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Advice on Light dimmers, please.


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#1 of 15 Tom Kay

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Posted February 23 2004 - 01:39 AM

Hi All;

I have read as much as I can about various light dimmer systems, typically the X-10 and the Lutron. I'm still as confused as ever, seeing that some call X-10 junk, and others love it.

So, could some of you comment on WHY X-10 might be junk, or why it's wonderful? Same with Lutron, for those who use it.

I am simply trying to create a group of lighting scenes, say 5 or 6 different settings for different situations in my room. Movie viewing, lights off. Movie paused, some lights up 50 percent. Movie finished, lights ramp slowly up to 100 percent, that sort of thing.

My local Home Depot just started carrying X-10, and they warn that you need a surge protector, because X-10 is very easily fried. Anyone have that happen? What did you do to fix it, and ensure it doesn't happen again?
I guess what I am looking for are details here. WHY is something good or bad.

Thanks to all who read and/or reply. Tom.

#2 of 15 Wayne A. Pflughaupt

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Posted February 23 2004 - 05:18 AM

Quote:
So, could some of you comment on WHY X-10 might be junk...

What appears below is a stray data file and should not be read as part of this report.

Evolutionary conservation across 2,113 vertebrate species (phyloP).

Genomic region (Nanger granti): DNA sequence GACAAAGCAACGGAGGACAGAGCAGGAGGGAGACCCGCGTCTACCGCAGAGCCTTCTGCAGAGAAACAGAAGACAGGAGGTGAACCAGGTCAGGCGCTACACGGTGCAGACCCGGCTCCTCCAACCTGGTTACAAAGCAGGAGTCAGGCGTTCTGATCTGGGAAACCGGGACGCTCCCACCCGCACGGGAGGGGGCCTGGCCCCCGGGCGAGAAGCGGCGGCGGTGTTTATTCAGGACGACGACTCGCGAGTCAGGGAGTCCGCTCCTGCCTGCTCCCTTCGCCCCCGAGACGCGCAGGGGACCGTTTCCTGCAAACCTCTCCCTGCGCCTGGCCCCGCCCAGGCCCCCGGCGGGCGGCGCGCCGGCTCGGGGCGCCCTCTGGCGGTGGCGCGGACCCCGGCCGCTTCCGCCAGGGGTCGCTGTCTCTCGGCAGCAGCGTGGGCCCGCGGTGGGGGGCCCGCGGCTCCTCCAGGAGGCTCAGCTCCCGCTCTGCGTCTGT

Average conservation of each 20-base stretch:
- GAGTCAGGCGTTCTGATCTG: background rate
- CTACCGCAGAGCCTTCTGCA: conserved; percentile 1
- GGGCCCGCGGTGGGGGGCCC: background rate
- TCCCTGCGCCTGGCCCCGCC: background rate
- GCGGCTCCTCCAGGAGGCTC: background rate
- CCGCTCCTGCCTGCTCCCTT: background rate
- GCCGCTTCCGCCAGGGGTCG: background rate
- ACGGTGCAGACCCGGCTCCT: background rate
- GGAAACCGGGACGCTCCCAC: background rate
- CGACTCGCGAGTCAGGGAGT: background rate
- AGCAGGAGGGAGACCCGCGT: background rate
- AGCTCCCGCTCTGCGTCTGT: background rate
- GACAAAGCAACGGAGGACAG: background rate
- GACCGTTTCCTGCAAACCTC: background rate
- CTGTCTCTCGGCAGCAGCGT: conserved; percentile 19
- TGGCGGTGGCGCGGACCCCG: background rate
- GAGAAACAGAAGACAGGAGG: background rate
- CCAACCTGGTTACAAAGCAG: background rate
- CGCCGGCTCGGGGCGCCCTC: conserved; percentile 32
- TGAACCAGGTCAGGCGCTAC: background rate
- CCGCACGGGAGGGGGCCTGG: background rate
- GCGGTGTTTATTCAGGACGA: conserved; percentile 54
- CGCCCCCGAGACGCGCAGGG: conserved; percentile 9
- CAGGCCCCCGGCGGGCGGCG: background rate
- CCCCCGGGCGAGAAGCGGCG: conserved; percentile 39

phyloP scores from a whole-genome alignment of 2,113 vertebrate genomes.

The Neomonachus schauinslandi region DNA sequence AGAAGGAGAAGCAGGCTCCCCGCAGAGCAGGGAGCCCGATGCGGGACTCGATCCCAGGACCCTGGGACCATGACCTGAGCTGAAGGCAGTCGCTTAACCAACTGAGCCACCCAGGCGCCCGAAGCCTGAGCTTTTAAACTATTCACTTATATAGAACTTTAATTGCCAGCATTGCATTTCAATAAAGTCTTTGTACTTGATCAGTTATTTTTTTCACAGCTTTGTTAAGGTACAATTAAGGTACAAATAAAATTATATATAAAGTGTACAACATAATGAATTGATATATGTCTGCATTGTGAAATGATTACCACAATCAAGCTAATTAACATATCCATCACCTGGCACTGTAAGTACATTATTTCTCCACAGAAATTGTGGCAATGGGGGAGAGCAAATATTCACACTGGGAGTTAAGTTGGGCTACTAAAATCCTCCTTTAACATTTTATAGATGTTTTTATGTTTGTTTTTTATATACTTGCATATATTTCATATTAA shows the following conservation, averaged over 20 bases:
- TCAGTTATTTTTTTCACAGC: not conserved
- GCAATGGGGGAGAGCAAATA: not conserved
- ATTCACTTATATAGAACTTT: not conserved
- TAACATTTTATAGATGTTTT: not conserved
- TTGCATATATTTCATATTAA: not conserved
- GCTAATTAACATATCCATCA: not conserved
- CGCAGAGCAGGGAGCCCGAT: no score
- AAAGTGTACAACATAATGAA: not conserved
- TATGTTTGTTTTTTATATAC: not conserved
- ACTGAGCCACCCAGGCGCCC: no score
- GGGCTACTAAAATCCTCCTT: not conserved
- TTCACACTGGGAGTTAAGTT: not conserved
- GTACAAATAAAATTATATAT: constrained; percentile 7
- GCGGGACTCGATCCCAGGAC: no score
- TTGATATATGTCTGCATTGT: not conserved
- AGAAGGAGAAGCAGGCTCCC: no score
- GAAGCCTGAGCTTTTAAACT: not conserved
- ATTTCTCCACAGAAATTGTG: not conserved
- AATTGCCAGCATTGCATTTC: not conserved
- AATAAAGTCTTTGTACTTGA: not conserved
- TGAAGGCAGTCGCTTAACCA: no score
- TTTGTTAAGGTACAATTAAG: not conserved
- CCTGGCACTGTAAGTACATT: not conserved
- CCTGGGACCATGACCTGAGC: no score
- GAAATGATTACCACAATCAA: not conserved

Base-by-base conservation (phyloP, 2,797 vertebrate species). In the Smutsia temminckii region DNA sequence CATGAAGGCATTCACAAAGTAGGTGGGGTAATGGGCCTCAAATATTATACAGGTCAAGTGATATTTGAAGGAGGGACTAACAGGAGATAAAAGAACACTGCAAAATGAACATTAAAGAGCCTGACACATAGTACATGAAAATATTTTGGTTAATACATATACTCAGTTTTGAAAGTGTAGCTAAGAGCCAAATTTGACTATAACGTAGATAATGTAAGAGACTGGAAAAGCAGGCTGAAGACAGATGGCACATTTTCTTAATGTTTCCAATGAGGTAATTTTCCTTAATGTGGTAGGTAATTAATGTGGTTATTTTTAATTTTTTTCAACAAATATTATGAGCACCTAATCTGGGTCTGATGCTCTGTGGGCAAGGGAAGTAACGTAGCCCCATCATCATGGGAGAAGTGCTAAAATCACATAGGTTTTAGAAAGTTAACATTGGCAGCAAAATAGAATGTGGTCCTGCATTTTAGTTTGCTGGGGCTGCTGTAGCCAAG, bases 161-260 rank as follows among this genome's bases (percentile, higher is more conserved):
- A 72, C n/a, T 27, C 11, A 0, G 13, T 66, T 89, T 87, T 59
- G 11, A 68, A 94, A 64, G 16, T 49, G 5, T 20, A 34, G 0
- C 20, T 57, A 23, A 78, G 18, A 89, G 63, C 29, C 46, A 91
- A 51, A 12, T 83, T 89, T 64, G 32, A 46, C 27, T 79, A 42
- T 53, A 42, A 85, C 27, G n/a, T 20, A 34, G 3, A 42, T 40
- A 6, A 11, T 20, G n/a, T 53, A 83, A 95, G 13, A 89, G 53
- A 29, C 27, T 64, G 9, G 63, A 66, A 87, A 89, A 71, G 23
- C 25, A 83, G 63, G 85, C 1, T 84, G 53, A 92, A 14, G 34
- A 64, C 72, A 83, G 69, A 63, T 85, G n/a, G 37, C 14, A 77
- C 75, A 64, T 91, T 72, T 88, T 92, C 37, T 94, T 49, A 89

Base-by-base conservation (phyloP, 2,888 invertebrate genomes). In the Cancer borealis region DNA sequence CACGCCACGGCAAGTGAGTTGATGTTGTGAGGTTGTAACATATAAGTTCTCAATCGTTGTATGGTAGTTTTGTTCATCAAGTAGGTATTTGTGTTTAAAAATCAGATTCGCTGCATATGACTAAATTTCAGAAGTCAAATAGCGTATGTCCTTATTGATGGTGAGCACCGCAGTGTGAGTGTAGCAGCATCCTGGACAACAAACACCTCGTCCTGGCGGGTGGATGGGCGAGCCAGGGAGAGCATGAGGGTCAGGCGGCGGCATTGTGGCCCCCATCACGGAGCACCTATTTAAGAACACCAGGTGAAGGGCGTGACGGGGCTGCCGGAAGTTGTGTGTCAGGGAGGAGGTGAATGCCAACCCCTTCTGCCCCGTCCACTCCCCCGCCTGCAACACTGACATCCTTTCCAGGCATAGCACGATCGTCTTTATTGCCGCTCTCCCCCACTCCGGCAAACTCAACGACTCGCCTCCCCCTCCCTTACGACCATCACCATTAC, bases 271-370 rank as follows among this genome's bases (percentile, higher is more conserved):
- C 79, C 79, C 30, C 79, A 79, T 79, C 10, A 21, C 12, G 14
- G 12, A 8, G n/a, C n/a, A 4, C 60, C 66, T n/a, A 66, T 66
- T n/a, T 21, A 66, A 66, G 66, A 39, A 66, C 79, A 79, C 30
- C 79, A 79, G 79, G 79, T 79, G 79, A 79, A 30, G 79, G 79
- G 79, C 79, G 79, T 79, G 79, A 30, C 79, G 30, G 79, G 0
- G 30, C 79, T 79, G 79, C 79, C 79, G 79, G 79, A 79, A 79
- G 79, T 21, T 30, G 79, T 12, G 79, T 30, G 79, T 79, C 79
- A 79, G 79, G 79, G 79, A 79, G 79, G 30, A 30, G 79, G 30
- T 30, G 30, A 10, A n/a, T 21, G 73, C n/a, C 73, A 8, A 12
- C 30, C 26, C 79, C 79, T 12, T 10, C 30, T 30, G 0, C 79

For one thing the buttons on the wall plates for manual use are junk. They will break if they get used too much, so you’d better be using the remote pretty much exclusively.

I don’t know that I’ve actually seen them “fry,” but it wouldn’t surprise me if they did. Overall, I’ve found them to be fairly fragile and light-duty stuff. I mean, if a regular 50c toggle light switch will last 25-30 years I certainly expect something that cost as much as that to at least last that long. Is that unreasonable?

Regards,
Wayne A. Pflughaupt

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#3 of 15 JohnnyN

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Posted February 23 2004 - 06:16 AM

ok. I'm one of those people that called the x10 stuff junk, but I admit that's harsh... what i meant to say is that they are not built as well as the lutron dimmers and from personal experience the wireless control part of it is extremely slow... that is I'll push a button to turn the lights off or dim the lights, and the lights won't respond for 1-3 seconds, instead of instantly like the lutron... Having said that, you'll certainly have more control available if you use the bundled x10 pc software... using the x10 software, you can script some macros and create virtually unlimited scenes... the pc based software will perform better than using any x10 remote to control the lights, it's just that I wanted something much simpler and more responsive...

Also, on some of the lamp and duplex modules, there's this really annoying and scary click when you turn the outlet on or off...